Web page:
Who Do You Think You Are Magazine: June 2024

The 80th anniversary of D-Day features on the cover of the new issue. Gavin Mortimer pays tribute to the ordinary men who experienced an extraordinary event. There’s minimal reference to Canadian involvement.

Chloe O’Shea describes the main ways by which family names can change and how to identify variants.

I was interested in Laura Berry’s article on researching coalmining ancestors. My grandfather was a coal miner in South Wales in the early 1900s. In the 1921 census, he was an unemployed miner, very likely one of the strikers in the industrial action that delayed the census. I’ll add exploring The South Wales Coalfield Collection ( https://libguides.swansea.ac.uk/swml/collections ) and the Welsh Coal Mines website (https://welshcoalmines.co.uk/) Laura mentions to my to-do list.

Similarly, I’ll dip into Jonathan Scott’s article on blacksmiths and related occupations for background on my whitesmith great-grandfather.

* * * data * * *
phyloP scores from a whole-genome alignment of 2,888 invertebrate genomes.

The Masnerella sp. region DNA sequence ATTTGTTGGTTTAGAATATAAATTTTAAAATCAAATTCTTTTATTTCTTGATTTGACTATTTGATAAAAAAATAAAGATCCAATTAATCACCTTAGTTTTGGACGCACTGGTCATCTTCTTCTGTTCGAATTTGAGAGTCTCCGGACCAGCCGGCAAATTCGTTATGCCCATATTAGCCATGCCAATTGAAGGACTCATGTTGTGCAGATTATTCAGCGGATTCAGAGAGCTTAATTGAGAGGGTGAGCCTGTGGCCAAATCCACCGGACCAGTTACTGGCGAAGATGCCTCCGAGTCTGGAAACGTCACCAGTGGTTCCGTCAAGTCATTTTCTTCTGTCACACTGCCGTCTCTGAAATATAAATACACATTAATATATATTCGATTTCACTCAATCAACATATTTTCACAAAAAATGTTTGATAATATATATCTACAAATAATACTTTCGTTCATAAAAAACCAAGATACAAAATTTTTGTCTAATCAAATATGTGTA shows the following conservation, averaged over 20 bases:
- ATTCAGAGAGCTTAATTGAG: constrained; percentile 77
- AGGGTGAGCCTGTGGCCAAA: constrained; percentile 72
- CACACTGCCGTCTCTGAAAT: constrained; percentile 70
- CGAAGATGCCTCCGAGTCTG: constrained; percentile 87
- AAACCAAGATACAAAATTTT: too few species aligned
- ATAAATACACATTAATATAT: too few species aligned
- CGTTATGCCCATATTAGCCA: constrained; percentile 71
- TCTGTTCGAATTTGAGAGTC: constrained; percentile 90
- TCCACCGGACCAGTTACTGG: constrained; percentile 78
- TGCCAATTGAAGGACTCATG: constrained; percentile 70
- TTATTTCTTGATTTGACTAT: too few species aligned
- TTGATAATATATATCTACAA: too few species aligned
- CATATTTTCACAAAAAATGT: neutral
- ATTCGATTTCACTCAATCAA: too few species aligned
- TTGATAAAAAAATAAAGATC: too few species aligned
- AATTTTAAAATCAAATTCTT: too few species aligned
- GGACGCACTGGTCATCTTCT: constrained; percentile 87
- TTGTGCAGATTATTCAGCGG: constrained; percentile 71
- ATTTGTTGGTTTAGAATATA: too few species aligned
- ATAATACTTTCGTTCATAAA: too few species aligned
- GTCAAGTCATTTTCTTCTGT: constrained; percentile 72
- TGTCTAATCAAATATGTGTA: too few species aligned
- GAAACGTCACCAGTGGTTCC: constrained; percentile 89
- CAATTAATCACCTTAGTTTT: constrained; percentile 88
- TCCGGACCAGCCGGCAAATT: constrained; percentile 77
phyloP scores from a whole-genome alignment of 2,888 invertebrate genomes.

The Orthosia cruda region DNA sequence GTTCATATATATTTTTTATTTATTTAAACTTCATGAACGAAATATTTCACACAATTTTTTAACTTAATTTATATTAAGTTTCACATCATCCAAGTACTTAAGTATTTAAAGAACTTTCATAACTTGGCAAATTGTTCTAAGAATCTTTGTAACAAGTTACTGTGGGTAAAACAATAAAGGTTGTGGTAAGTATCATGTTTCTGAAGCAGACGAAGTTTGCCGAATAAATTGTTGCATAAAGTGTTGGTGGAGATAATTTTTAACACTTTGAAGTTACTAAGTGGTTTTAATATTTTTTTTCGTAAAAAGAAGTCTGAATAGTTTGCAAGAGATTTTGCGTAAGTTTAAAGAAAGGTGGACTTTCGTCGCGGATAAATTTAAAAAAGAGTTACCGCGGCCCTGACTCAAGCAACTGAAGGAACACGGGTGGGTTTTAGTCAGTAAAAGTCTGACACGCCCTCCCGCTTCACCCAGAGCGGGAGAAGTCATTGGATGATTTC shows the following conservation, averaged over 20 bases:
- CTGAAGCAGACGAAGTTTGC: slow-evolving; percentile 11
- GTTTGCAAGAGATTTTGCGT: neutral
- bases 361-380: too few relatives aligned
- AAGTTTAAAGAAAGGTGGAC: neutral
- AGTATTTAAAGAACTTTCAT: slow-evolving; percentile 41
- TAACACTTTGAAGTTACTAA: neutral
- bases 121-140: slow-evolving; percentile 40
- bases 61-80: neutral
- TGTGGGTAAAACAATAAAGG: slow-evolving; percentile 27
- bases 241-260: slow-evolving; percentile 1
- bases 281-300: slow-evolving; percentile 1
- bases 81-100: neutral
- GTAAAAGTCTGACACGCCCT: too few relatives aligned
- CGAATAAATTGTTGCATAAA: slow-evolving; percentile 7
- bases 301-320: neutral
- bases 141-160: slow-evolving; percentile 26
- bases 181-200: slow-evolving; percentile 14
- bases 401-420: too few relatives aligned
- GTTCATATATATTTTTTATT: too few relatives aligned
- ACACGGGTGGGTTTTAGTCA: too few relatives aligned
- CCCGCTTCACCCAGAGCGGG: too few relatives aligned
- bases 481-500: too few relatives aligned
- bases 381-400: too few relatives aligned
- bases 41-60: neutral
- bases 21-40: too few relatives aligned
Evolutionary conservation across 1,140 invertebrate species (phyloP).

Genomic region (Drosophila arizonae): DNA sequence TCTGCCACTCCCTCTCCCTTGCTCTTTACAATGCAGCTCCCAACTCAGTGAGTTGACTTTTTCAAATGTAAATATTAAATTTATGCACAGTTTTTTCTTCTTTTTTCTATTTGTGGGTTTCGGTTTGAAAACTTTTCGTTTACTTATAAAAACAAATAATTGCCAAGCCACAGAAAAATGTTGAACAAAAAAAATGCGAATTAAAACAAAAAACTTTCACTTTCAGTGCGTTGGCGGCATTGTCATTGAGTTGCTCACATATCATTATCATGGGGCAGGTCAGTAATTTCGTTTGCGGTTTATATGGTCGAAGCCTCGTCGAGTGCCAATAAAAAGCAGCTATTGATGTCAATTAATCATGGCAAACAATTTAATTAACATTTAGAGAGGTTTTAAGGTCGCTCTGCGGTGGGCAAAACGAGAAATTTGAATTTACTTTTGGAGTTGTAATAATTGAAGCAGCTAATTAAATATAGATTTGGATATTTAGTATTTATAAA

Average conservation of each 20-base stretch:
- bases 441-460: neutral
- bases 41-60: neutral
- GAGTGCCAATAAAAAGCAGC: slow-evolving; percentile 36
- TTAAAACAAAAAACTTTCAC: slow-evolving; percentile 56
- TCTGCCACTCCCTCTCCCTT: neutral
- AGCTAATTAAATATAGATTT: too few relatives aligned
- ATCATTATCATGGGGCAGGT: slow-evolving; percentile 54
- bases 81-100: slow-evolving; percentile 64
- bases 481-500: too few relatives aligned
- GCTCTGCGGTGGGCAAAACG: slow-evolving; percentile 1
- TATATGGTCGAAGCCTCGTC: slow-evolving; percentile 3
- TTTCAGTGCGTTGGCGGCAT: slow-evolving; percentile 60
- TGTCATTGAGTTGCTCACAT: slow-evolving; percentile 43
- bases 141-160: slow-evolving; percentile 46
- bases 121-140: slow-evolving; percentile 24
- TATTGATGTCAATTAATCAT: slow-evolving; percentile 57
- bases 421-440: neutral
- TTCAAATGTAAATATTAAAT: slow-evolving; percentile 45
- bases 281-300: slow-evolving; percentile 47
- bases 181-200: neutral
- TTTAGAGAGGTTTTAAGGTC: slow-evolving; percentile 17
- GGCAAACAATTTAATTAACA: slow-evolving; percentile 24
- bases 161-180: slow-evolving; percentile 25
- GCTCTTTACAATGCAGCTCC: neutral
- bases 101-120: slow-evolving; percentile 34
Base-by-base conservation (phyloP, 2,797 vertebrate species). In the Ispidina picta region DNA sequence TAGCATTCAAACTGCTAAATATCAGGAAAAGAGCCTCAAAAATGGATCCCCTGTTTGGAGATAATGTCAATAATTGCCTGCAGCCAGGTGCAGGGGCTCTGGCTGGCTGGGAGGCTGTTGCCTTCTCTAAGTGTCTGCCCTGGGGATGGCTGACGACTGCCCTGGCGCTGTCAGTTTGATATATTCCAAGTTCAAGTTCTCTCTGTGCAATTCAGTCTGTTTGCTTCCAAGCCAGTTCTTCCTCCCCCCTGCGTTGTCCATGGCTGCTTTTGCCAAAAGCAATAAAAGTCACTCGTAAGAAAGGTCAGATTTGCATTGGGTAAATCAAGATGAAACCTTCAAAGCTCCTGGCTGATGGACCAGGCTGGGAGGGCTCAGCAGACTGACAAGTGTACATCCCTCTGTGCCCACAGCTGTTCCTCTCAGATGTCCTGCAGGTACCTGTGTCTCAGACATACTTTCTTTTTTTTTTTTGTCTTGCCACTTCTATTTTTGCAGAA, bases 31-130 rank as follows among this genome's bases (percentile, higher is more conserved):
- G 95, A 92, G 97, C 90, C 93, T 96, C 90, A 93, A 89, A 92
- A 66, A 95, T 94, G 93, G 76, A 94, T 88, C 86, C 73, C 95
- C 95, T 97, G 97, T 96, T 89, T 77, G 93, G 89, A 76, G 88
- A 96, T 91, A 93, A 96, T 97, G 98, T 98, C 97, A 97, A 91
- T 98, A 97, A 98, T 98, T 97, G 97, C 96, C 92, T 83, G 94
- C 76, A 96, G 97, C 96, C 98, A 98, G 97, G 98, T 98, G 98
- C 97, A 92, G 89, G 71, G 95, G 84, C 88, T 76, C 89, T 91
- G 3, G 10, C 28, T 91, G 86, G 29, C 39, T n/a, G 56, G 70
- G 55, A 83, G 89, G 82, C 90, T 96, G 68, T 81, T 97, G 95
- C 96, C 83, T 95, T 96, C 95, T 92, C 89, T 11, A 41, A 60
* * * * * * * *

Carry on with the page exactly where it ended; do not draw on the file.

As far as I know, I don’t need to explore Julie Peakman’s article that reveals the lives of London’s streetwalkers and other prostitutes in the 18th century for background on a family member.

Among the ads in the issue was one for the Fourth edition of Evidence Explained, promoted as “the go-to guide for history researchers since 2007 because it guides us through a maze of historical resources not covered by other citation manuals—all kinds of primary-source materials, accessed through all kinds of media. More than a thousand examples for U.S. and international documents demonstrate how to handle the quirks that stump users of these materials.” It should be available, if previous glitches have been resolved, as an eBook at $47.50 US via https://vitalsource.com


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